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[2]

These, then, are the places on the Tyrrhenian seaboard that belong to the Leucani. As for the other sea,1 they could not reach it at first; in fact, the Greeks who held the Gulf of Tarentum were in control there. Before the Greeks came, however, the Leucani were as yet not even in existence, and the regions were occupied by the Chones and the Oenotri. But after the Samnitae had grown considerably in power, and had ejected the Chones and the Oenotri, and had settled a colony of Leucani in this portion of Italy, while at the same time the Greeks were holding possession of both seaboards as far as the Strait, the Greeks and the barbarians carried on war with one another for a long time. Then the tyrants of Sicily, and afterwards the Carthaginians, at one time at war with the Romans for the possession of Sicily and at another for the possession of Italy itself, maltreated all the peoples in this part of the world, but especially the Greeks. Later on, beginning from the time of the Trojan war, the Greeks had taken away from the earlier inhabitants much of the interior country also, and indeed had increased in power to such an extent that they called this part of Italy, together with Sicily, Magna Graecia. But today all parts of it, except Taras,2 Rhegium, and Neapolis, have become completely barbarized,3 and some parts have been taken and are held by the Leucani and the Brettii, and others by the Campani—that is, nominally by the Campani but in truth by the Romans, since the Campani themselves have become Romans. However, the man who busies himself with the description of the earth must needs speak, not only of the facts of the present, but also sometimes of the facts of the past, especially when they are notable. As for the Leucani, I have already spoken of those whose territory borders on the Tyrrhenian Sea, while those who hold the interior are the people who live above the Gulf of Tarentum. But the latter, and the Brettii, and the Samnitae themselves (the progenitors of these peoples) have so utterly deteriorated that it is difficult even to distinguish their several settlements; and the reason is that no common organization longer endures in any one of the separate tribes; and their characteristic differences in language, armor, dress, and the like, have completely disappeared; and, besides, their settlements, severally and in detail, are wholly without repute.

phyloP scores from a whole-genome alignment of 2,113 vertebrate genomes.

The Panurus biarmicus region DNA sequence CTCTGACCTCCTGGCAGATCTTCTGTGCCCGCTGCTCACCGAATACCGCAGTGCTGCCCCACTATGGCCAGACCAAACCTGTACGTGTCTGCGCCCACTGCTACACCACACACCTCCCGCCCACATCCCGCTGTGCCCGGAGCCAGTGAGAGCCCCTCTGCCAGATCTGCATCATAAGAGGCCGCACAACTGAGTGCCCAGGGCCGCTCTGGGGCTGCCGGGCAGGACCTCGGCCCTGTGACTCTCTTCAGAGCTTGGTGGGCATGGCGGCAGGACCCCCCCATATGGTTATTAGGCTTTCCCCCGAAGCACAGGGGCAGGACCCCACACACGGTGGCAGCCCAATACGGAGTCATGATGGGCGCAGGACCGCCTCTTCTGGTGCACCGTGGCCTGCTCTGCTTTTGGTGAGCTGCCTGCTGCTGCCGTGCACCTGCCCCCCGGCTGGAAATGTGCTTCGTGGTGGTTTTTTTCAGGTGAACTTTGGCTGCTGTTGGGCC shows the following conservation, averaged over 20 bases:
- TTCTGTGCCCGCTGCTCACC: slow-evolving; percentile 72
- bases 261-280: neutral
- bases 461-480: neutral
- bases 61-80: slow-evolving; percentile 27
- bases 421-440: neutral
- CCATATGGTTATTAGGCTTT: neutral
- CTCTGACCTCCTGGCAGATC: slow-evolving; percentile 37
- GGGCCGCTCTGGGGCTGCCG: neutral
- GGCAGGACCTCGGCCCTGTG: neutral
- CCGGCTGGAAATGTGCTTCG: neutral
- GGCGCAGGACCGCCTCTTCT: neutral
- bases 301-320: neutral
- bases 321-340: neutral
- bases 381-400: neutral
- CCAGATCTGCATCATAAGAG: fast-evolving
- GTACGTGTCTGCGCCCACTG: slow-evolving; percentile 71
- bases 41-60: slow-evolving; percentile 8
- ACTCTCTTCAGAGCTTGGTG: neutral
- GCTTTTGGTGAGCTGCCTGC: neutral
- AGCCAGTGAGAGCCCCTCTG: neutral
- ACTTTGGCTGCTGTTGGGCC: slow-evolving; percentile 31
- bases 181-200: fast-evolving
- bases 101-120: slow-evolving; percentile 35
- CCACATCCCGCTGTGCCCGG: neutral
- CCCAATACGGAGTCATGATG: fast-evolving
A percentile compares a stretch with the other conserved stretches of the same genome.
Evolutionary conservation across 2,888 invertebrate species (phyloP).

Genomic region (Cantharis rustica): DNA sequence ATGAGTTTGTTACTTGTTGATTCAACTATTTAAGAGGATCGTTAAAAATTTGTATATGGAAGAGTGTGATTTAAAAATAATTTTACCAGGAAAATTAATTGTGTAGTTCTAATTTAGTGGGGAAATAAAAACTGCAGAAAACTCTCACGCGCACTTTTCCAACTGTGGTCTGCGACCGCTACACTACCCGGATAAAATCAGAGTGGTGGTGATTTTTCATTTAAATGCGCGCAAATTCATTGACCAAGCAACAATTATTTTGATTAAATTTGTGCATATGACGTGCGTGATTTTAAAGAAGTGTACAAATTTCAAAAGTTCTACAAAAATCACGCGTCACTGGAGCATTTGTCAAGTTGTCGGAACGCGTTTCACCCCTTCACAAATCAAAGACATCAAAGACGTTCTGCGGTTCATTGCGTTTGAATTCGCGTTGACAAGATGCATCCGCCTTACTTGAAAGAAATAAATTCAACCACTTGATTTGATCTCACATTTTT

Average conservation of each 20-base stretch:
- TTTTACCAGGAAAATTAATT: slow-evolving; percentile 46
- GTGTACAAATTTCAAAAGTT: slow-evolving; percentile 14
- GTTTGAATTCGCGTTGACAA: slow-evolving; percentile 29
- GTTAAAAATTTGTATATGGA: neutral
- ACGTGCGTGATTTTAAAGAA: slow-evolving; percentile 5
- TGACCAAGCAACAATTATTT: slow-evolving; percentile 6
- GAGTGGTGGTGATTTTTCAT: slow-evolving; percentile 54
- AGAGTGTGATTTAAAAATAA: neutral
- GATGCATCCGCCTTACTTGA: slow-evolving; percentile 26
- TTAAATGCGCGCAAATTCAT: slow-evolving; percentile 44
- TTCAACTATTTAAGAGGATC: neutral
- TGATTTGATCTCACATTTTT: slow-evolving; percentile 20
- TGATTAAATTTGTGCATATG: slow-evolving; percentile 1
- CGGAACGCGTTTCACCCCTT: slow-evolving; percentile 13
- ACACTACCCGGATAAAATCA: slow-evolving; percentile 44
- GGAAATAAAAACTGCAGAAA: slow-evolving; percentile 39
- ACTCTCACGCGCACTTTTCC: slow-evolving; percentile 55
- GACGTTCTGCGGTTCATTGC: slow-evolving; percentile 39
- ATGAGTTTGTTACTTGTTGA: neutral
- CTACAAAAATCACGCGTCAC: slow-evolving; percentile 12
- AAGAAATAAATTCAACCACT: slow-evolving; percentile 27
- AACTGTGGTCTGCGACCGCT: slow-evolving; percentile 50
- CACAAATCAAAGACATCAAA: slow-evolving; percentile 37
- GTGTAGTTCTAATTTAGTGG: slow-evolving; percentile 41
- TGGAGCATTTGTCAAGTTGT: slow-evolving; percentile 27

1 The Adriatic.

2 The old name of Tarentum.

3 "Barbarized," in the sense of "non-Greek" (cp. 5. 4. 4 and 5. 4. 7).

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load focus English (H.C. Hamilton, Esq., W. Falconer, M.A., 1903)
load focus Greek (1877)
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Tarentum (Italy) (3)
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